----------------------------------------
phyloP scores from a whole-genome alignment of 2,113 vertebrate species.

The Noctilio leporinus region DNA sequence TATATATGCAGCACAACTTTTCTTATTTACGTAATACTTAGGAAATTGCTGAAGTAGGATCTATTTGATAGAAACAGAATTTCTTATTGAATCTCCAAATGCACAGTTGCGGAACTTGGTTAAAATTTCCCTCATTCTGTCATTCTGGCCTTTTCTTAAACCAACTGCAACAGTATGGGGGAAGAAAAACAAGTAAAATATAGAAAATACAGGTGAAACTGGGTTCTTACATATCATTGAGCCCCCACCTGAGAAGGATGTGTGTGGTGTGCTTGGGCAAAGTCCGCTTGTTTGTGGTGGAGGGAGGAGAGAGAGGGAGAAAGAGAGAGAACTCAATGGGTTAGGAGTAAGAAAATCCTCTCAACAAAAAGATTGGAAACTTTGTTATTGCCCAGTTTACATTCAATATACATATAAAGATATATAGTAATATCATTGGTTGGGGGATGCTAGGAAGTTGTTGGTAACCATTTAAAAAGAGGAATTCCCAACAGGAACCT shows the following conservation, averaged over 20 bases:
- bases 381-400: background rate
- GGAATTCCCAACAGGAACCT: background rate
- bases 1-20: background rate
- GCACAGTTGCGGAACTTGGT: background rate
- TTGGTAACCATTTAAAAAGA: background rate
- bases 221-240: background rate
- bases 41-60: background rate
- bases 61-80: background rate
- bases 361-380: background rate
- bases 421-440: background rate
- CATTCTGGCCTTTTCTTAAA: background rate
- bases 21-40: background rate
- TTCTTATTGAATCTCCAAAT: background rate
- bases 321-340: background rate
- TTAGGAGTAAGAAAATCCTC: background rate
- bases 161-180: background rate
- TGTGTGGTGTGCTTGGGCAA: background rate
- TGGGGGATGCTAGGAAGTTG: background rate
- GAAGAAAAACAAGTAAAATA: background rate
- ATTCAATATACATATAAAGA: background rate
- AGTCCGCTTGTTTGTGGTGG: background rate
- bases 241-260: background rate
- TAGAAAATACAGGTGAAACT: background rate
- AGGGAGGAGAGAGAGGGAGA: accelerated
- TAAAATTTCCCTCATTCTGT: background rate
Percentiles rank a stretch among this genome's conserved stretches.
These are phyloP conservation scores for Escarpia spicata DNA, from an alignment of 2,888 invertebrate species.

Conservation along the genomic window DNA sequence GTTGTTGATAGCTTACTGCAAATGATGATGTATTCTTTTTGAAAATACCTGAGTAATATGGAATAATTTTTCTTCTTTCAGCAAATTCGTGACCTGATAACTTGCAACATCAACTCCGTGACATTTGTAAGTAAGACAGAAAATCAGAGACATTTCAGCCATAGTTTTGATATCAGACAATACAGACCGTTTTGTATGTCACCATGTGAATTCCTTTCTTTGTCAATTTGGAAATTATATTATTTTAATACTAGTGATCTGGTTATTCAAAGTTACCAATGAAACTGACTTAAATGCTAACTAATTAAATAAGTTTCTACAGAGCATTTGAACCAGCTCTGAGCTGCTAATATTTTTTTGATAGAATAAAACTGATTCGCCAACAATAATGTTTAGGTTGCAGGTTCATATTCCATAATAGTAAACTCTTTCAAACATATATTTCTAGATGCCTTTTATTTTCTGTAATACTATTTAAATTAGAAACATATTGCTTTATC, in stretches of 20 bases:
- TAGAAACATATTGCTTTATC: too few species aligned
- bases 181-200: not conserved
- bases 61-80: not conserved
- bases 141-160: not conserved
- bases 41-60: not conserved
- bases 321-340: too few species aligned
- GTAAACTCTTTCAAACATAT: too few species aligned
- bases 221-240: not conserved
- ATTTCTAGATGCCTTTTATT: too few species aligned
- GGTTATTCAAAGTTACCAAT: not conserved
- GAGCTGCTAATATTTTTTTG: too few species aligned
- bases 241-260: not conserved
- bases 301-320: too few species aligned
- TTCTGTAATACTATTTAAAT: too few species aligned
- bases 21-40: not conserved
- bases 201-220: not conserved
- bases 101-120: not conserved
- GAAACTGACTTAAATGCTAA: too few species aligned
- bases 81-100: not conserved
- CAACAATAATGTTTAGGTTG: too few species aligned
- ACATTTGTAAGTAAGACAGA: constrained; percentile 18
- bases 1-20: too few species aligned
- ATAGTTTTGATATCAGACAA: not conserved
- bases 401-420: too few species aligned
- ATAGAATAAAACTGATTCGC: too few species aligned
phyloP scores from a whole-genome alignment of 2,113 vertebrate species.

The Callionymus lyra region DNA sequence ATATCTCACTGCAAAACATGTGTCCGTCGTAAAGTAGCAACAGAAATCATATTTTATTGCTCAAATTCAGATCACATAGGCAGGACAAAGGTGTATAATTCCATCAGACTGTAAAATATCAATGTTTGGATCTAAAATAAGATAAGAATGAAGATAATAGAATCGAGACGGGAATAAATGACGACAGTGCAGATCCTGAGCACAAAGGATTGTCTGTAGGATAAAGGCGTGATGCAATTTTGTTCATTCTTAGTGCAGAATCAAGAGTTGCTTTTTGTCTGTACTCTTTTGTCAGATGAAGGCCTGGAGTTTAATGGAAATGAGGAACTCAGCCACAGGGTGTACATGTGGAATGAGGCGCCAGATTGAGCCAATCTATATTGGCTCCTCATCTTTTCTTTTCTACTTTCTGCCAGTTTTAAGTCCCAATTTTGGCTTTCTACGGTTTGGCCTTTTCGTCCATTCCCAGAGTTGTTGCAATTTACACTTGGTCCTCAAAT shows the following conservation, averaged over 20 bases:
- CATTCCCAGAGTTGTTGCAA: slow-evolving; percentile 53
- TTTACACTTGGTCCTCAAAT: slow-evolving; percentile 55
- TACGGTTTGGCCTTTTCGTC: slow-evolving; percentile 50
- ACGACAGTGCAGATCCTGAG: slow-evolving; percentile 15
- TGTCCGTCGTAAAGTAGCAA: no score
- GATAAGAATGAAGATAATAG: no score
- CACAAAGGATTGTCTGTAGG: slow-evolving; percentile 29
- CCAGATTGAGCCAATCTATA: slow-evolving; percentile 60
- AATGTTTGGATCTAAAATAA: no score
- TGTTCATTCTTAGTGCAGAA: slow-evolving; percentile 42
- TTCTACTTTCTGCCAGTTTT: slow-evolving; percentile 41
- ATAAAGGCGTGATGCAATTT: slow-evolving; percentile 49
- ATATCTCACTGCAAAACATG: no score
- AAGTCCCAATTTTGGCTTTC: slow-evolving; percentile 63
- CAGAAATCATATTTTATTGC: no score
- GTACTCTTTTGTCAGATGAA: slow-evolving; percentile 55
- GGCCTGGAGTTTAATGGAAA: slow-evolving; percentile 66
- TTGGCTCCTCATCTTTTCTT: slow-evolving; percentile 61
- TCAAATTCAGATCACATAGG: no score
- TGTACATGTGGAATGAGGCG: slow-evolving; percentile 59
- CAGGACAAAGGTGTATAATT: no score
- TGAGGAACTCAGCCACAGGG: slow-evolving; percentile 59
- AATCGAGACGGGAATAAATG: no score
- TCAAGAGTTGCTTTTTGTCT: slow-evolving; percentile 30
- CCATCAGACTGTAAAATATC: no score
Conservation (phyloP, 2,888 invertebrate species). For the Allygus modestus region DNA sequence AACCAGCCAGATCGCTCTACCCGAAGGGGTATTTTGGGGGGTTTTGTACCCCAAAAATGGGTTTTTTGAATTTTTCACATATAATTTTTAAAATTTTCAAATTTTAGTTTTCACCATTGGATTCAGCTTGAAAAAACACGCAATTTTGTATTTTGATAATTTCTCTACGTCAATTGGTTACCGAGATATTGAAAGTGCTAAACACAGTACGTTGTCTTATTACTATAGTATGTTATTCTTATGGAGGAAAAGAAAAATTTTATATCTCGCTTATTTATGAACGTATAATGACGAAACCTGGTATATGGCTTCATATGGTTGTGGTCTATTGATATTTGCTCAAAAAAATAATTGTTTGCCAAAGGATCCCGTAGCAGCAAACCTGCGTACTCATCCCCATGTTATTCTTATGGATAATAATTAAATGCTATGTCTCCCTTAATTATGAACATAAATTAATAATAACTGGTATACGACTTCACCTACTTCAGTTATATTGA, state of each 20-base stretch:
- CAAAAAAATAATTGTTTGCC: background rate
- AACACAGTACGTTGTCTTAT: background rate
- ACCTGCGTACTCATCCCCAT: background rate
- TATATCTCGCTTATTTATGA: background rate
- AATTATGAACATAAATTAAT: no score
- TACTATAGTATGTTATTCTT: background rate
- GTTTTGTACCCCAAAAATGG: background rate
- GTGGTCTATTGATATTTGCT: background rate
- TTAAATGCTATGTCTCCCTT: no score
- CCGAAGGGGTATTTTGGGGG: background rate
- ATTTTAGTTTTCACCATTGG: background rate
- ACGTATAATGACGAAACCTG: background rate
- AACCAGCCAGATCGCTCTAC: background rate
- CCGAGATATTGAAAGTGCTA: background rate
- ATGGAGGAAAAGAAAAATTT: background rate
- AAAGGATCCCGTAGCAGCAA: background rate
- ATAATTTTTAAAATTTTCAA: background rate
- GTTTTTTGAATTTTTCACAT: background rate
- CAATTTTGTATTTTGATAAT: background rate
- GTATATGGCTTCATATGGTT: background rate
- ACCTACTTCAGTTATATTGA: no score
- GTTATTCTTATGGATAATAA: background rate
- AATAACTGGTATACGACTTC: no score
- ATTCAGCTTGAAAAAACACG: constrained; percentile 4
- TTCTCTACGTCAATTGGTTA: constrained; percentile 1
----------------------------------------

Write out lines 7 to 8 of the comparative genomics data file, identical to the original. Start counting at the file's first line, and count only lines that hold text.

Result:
- TTGGTAACCATTTAAAAAGA: background rate
- bases 221-240: background rate